Critically Imperiled (NatureServe)
Mespilus canescens, commonly known as Stern's medlar, is a large shrub or small tree, recently discovered in Prairie County, Arkansas, United States, and formally named in 1990. It is a critically endangered endemic species, with only 25 plants known, all in one small (9 ha) wood, now protected as the Konecny Grove Natural Area.
It has been shown by genetic analysis to be closely related to the common medlar Mespilus germanica, which was previously the only known species in the genus. Subsequent molecular analyses suggest that Stern's medlar is likely a hybrid between M. germanica and one or two native North American species of Crataegus.
Thorns are sparse, 2–3 cm (0.8–1.2 in) long. The leaves are 2–4 cm (0.8–1.6 in) long. The five-petalled white flowers are produced in late spring. The fruit is an almost spherical pome, 8–12 mm (0.3–0.5 in) diameter; it differs from common medlar fruit in being deep glossy red when ripe (not brown).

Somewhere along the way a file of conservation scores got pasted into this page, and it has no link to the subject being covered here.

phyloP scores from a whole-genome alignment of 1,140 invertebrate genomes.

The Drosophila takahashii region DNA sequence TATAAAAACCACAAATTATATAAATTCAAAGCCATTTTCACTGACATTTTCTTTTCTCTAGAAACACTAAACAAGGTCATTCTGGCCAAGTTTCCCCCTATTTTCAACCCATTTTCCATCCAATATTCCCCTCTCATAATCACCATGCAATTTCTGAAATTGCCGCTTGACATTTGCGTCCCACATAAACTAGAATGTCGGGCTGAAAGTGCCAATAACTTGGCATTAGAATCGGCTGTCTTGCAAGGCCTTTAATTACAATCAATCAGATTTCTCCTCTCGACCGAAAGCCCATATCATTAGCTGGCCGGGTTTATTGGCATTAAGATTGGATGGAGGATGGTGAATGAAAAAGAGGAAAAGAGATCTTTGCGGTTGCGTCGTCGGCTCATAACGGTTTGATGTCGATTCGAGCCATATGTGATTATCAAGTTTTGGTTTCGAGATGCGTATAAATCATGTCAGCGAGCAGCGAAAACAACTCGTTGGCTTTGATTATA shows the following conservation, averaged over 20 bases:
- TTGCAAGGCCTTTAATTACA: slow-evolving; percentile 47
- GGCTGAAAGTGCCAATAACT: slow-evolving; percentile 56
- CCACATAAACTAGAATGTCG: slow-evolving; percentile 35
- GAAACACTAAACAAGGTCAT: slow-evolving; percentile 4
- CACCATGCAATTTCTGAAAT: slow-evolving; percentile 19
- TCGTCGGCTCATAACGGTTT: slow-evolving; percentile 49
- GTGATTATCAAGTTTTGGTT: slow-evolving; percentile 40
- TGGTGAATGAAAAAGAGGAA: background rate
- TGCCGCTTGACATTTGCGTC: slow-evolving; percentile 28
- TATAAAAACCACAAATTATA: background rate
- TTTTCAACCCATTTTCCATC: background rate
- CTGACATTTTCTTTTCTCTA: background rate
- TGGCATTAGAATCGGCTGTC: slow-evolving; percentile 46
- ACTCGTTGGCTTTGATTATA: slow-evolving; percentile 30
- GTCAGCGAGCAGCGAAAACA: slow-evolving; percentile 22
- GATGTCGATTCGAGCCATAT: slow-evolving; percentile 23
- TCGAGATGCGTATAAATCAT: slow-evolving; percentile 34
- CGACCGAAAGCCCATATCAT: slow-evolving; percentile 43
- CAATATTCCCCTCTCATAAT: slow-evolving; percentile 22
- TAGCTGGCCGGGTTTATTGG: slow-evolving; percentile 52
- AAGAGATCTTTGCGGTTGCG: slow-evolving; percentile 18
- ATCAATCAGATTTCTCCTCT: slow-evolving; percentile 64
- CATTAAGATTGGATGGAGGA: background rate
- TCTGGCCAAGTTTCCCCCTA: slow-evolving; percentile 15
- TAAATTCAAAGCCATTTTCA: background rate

- Lo, E.Y.Y., Stefanovic, S., Dickinson, T.A., 2007. Molecular reappraisal of relationships between Crataegus and Mespilus (Rosaceae, Pyreae) – two genera or one? Systematic Botany 32: 596–616.
- Phipps, J.B. 1990. Mespilus canescens, a new rosaceous endemic from Arkansas. Systematic Botany 15: 26-32.
- Center for Plant Conservation: Mespilus canescens
- Phipps, J.B., Weeden, N.F., & Dickson, E.E. 1991. Isozyme evidence for the naturalness of Mespilus L. (Rosaceae, subfam. Maldoideae). Systematic Botany 16: 546-552.